Facts and Events
Rev. Andrew McClure was one of the Early Settlers of Augusta County, Virginia
Information on Rev. Andrew McClure
From "The Tinkling Spring: Headwater of Freedom", pg. 212-213:
At the meeting house of Hanover Presbytery, assembled at Augusta Stone Church, in November, 1781, he (Andrew McClure) was received as a candidate for the ministry in the Presbyterian Church. On the 29th of August 1782, he married Rebecca Allen, daughter of James Allen, Sr., and Mary, his wife, of the Augusta Stone Church. He was licensed to preach October 25, 1782, and on May 20, 1784, was ordained by presbytery at a meeting in the Bethel Church.
Mr. McClure made a trip about this time with emigrants from Augusta County to Kentucky, and the family historian believes it to have been with the large group led by General James Knox in 1783. After ordination, Mr. McClure had calls from "Sullivan County, NC", and from the north and south forks of "Roan-Oak"; he accepted the latter.
However the "charm" or "call" of Kentucky was still upon his mind, and in 1786 he moved with his family to Paris, Bourbon County, Kentucky, where in 1787 he organized the first church in the county, he having "been preaching in the place occasionally for three years". He was a charter member and first clerk of Transylvania Presbytery, organized in the court house at Danville, Kentucky, October 17, 1786.
Dr. Davidson, writing of Presbyterianism in Kentucky, and after removing there with his family in 1786, the following year organized the Salem and Paris Churches and in 1789 took charge of the latter, where he remained until his death, August 25, 1793, "in the 12th year of his ministry and the 39th of his age".
The Reverend Andrew McClure and Rebecca Allen had four children -- James Allen, Eleanor Wright, Mary and Andrew, Jr. -- all of them married in Kentucky. The family descendants in Kentucky, Ohio and Illinois are numerous -- the oldest son, James Allen McClure, having surpassed the others with fifteen children! Thus Tinkling Spring and her people threw a beam of spiritual light into the wilderness frontier darkened by sin, in the life and work of Andrew McClure whose spiritual inspiration and call of God came under the ministry of Rev. James Waddell.
Reverend Andrew McClure
Rev. Andrew McClure was born in Augusta County, Virginia in May, 1755. He was educated under William Graham at Liberty Hall Academy, Rockbridge County, Virginia, and was licensed to preach in 1783. He visited Kentucky in 1784 but returned to Virginia and was ordained in 1784 and settled with his family on the waters of Round Oak, about 100 miles from his father's home. He returned to Kentucky in 1786 and probably organized Salem Church in Clark County and Hopewell and Sinking Spring (Paris) in Bourbon County.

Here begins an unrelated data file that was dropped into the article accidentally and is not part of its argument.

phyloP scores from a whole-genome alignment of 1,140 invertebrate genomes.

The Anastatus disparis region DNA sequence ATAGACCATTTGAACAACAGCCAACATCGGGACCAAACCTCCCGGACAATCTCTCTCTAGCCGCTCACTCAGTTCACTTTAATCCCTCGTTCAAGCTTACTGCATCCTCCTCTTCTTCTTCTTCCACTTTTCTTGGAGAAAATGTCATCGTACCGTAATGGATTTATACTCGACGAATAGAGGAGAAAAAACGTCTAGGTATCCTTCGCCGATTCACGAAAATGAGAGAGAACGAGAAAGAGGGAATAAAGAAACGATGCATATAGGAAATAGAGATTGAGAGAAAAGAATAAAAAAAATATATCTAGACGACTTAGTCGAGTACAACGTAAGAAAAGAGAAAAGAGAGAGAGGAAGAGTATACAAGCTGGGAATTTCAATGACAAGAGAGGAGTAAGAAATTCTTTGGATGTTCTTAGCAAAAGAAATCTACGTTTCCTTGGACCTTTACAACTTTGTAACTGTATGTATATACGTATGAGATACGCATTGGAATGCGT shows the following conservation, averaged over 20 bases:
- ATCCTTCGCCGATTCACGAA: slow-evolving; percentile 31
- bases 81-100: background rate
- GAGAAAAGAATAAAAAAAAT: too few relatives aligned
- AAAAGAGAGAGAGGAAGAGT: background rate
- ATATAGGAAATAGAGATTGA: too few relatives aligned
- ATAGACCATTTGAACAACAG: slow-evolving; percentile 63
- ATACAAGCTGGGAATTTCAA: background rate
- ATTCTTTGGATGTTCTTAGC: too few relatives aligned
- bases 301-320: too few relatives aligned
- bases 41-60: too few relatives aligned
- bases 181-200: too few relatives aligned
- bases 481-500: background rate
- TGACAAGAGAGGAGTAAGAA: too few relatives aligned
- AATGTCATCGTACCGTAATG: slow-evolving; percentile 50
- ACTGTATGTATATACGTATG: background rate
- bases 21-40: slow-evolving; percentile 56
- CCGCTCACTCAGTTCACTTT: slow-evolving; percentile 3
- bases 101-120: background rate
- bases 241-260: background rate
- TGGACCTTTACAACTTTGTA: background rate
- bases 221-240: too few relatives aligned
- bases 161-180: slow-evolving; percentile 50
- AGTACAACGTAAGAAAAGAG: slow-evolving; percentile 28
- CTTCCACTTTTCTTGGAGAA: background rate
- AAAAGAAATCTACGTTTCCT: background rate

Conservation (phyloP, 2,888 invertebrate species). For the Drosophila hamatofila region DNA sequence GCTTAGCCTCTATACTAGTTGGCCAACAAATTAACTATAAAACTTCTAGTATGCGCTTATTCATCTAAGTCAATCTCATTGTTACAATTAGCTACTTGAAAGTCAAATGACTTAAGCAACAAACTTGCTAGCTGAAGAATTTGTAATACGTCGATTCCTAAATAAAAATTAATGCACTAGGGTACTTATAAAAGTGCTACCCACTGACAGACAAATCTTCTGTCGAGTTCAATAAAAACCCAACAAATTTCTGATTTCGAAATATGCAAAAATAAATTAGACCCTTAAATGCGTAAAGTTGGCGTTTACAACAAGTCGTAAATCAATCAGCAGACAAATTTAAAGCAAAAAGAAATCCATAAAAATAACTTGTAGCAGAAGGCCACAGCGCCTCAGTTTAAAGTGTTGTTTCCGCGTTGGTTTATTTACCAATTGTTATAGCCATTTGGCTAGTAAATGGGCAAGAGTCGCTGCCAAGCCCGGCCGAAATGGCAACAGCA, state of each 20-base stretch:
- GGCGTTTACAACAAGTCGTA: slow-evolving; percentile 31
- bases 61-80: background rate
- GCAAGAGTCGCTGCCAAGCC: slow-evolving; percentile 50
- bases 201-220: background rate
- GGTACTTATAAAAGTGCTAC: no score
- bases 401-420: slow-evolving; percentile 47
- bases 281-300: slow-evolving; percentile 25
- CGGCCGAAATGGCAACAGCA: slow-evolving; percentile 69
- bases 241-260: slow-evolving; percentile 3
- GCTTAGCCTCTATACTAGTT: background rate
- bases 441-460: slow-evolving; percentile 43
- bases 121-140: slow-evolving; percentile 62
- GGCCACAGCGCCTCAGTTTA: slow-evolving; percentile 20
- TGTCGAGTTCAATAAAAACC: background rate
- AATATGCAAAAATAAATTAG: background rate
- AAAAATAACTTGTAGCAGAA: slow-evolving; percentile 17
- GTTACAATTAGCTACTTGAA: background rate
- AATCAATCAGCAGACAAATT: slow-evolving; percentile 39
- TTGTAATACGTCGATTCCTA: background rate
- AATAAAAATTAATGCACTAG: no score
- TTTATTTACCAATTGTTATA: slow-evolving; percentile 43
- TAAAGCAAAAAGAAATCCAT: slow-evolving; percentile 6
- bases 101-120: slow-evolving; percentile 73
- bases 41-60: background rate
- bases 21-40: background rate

At the meeting of Transylvania Presbytery in the Fork Meeting House, October 2, 1787 he was called to Stonermouth and Sinking Spring Churches in Bourbon County.
Mr. McClure served the Sinking Spring and the Stonermouth Churches until his death in 1793; he also served Ashridge Church, Fayette County, 1789-1793; Cane Ridge in Bourbon County, 1791-1792, and Salem 1788-1789.
Mr. McClure married about 1783 or 1784 Rebecca Allen, daughter of James Allen, Sr., of Augusta County, Virginia. Rebecca Allen is mentioned in her father's will, dated April 28, 1788, by the name of Rebecca McClure.
Mr. McClure died in August 1793 at the early age of thirty-eight years. His will dated August 15, 1793 was probated at the December 1793 term of the Bourbon County Court and is on record in the Clerk's office of that court.
By his will be gave to his wife the plantation on which he lived, and at her death he devised the plantation "to my two little daughters, Ellinor Wright McClure and Polly McClure to be equally divided between them." To his two sons James Allen and Andrew he bequeathed his farm on Howard's Creek in Clark County.
His will directed that his two Negroes Isam and Dell be liberated when Isam was 35 and Dell 33.
To Transylvania Presbytery be bequeathed ten pounds of uncollected rent on the Howard Creek farm to be used for charitable purposes.
To his son, James Allen, be bequeathed his silver watch and to his son, Andrew, he left money for the purchase of a watch.
He was anxious that his sons make wise use of his books for he says:
"Also all my books that are principally suited for the learned I give and bequeath to my two sons, to be equally divided between them, and the remainder to be at my wife's disposal."
He appointed his beloved brothers, Samuel and John McClure the sole executors of his estate.
The will was witnessed by William Maxwell, William Craig and Alexander Martin.
The will indicates that Mr. McClure had considerable property.